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human rights


Fighting between the Taliban and government forces in Afghanistan continues to have a devastating impact on civilians, particularly children. Thousands of civilians were killed and injured in 2017 in insurgent suicide and improvised explosive device (IED) attacks, while indiscriminate aerial and mortar attacks by government forces added to the civilian toll. Both the Taliban and government forces have increasingly used schools for military purposes. The number of internally displaced people reached at least 1.7 million in 2017. Political infighting has slowed government reforms, and there has been little measurable improvement in women’s rights, accountability for torture, or curbing attacks on the media.

- Human Rights Watch

The civilian population suffered widespread human rights abuses as a result of the continuing conflict. Conflict-related violence led to deaths, injuries and displacement. Civilian casualties continued to be high; the majority were killed or injured by armed insurgent groups, but a significant minority by pro-government forces. The number of people internally displaced by conflict rose to more than 2 million; about 2.6 million Afghan refugees lived outside the country. Gender-based violence against women and girls persisted by state and non-state actors. An increase in public punishments of women by armed groups applying Shari’a law was reported. Human rights defenders received threats from both state and non-state actors; journalists faced violence and censorship. Death sentences continued to be imposed; five people were executed in November. Members of the Hazara minority group and Shi’a continued to face harassment and increased attacks, mainly by armed insurgent groups.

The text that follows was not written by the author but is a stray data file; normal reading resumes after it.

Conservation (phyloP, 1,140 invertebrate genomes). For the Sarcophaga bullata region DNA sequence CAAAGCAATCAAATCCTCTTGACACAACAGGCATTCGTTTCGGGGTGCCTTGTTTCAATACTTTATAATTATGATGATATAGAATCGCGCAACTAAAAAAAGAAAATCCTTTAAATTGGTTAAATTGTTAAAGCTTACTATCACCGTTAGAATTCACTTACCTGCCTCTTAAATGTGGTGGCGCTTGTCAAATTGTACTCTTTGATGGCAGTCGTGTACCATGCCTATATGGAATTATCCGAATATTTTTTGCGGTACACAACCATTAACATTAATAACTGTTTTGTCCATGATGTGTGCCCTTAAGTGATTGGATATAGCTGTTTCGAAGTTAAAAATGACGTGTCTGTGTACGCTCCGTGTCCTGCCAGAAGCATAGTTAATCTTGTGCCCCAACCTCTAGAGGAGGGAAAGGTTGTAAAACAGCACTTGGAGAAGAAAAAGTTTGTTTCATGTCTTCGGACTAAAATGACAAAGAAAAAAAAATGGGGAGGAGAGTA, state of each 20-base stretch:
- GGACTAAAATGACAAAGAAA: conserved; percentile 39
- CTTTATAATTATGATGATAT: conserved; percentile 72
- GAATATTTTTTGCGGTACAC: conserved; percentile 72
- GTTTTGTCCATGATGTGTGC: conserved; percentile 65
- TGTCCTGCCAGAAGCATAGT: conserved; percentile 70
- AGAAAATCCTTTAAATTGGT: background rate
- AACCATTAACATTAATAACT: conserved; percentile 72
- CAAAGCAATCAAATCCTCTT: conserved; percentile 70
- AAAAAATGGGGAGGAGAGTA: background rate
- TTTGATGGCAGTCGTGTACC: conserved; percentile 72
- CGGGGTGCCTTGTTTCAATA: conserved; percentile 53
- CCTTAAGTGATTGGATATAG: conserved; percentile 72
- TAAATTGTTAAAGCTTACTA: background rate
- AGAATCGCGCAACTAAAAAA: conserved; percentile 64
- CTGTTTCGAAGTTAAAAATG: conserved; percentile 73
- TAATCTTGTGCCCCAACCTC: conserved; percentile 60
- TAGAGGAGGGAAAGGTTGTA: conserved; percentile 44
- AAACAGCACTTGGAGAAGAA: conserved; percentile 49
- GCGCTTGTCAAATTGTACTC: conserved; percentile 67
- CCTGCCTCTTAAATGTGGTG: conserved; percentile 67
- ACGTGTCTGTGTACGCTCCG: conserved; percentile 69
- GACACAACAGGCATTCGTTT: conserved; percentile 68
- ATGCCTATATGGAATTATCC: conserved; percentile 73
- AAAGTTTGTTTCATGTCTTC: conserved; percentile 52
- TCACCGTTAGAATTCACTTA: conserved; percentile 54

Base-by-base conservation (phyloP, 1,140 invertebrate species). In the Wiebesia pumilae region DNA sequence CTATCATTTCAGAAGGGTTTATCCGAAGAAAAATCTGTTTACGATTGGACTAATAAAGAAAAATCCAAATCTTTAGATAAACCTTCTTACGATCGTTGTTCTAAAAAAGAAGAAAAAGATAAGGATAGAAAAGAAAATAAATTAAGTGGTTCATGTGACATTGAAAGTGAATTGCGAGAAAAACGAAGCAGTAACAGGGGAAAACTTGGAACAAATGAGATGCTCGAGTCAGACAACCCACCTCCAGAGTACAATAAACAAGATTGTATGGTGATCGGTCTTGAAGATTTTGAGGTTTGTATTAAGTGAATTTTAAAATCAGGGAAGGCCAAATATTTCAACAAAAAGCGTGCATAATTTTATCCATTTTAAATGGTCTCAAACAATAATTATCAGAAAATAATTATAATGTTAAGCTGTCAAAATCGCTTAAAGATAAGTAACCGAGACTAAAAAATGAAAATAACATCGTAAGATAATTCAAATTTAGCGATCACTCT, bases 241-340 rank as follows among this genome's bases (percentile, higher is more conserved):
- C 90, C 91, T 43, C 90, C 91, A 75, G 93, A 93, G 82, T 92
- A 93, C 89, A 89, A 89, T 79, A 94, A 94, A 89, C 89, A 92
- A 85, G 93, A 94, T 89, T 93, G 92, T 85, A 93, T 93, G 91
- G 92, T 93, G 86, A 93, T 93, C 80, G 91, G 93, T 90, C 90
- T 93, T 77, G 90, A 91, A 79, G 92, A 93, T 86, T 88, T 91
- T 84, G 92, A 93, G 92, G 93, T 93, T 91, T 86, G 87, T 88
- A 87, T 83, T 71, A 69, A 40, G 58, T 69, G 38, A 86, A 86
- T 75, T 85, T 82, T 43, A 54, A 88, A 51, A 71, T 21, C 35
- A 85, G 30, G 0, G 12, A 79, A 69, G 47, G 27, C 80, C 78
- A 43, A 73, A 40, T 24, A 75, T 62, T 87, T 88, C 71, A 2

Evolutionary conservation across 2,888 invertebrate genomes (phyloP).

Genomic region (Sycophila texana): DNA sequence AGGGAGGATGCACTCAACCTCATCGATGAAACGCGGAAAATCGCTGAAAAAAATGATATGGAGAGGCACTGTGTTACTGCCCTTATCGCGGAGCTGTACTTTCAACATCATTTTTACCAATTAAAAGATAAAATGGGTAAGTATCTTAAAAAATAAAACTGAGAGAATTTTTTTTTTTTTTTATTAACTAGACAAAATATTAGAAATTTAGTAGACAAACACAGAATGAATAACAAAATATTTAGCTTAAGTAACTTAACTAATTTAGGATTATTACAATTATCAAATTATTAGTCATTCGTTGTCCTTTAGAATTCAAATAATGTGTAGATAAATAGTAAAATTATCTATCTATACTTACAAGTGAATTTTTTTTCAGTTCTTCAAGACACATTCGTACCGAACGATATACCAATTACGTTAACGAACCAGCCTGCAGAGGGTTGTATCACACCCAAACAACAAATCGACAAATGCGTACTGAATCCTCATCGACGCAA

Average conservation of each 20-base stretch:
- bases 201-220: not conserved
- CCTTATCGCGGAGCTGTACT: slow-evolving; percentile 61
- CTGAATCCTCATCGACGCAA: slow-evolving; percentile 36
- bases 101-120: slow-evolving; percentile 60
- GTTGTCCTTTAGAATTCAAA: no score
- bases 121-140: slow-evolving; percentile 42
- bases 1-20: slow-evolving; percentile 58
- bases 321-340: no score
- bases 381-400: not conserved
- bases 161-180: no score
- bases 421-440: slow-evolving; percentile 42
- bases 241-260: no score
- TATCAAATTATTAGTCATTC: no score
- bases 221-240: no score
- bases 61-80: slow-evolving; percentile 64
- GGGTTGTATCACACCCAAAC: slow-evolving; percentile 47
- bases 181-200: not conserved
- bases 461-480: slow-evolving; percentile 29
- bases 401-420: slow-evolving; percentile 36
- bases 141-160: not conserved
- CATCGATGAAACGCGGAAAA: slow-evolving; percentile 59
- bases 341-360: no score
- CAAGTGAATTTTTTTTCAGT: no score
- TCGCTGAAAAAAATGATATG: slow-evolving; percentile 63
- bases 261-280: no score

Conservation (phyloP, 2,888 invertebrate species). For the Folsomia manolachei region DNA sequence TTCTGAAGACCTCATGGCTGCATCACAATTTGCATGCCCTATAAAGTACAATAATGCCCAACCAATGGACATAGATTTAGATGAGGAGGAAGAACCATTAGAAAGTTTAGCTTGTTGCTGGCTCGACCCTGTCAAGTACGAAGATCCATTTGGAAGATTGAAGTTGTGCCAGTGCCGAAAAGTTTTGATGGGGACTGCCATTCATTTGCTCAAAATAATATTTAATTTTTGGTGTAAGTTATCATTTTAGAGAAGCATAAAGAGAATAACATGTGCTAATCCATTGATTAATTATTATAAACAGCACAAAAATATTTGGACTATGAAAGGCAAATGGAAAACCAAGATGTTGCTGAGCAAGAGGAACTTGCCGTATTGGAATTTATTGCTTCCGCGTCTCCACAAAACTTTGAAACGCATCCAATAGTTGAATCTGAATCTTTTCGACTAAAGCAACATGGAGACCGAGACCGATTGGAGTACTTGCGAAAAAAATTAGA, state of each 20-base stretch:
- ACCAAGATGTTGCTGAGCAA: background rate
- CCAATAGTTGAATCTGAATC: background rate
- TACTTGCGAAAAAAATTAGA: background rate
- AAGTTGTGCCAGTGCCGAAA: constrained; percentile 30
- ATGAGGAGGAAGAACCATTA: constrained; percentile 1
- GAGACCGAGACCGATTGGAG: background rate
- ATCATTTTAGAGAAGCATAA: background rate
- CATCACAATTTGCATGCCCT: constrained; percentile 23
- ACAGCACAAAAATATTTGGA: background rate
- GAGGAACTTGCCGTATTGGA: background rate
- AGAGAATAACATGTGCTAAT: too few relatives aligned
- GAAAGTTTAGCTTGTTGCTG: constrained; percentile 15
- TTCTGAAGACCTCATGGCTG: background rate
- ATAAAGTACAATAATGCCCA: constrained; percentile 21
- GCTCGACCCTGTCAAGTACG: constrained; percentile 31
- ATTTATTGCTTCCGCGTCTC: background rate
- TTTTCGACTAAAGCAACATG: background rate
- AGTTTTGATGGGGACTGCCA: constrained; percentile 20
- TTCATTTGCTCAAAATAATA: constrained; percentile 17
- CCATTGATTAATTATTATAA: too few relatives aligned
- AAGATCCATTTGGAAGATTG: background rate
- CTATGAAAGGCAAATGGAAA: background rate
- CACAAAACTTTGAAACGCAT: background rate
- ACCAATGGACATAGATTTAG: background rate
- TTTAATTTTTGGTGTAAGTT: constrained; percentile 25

- Amnesty International 

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